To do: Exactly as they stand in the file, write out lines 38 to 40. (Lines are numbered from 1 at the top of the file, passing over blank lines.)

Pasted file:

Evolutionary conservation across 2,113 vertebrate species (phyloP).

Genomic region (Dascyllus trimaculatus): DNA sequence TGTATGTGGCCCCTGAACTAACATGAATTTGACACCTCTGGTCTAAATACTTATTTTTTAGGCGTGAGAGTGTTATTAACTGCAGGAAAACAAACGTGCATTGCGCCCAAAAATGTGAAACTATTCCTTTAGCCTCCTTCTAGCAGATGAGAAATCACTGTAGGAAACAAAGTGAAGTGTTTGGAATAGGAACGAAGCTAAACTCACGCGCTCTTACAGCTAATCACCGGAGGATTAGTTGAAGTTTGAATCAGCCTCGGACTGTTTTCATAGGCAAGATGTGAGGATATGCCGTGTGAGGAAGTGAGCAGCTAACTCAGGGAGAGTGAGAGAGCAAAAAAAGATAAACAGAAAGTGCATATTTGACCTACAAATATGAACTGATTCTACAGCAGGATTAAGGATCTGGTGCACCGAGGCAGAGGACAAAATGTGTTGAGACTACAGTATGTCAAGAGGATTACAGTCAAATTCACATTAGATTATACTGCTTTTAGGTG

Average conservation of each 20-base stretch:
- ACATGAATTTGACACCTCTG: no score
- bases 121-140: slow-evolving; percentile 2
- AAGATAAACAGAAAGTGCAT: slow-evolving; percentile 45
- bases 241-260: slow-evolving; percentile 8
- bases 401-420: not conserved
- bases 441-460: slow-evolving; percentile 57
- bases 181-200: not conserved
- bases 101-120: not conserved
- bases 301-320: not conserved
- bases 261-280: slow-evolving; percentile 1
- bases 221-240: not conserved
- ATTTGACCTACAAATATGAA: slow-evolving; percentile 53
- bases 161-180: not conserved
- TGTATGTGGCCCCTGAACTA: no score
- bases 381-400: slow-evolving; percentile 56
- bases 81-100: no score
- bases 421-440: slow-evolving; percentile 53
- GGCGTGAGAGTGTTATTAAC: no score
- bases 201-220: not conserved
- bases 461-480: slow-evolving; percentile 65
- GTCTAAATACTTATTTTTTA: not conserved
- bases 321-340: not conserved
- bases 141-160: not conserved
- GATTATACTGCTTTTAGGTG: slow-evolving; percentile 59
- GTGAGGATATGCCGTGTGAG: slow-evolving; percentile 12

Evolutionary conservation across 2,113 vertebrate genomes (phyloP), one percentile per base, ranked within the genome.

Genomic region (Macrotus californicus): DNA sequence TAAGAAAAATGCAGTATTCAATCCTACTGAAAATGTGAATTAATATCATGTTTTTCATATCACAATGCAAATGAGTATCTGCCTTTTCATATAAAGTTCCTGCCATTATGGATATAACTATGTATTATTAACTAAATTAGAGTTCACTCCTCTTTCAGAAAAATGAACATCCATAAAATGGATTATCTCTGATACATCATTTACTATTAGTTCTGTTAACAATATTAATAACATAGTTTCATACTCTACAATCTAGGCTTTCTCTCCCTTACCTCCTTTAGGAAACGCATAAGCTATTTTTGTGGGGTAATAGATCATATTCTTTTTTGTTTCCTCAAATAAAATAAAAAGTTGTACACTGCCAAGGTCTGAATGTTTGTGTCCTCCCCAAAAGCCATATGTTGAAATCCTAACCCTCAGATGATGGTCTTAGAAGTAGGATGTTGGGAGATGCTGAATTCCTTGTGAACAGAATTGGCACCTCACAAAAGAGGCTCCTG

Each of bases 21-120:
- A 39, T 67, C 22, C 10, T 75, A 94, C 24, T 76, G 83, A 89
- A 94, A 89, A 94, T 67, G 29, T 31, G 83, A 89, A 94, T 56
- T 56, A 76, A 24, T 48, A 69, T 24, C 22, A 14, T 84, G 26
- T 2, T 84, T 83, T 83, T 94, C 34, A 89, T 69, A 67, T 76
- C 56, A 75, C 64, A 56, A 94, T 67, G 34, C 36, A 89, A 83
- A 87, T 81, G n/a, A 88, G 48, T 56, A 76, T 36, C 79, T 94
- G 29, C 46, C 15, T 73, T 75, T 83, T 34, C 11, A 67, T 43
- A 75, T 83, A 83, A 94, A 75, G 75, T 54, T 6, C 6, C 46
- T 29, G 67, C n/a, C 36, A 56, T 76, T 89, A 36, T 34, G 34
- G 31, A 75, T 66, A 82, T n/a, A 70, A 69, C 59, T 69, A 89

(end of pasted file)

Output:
- G 29, C 46, C 15, T 73, T 75, T 83, T 34, C 11, A 67, T 43
- A 75, T 83, A 83, A 94, A 75, G 75, T 54, T 6, C 6, C 46
- T 29, G 67, C n/a, C 36, A 56, T 76, T 89, A 36, T 34, G 34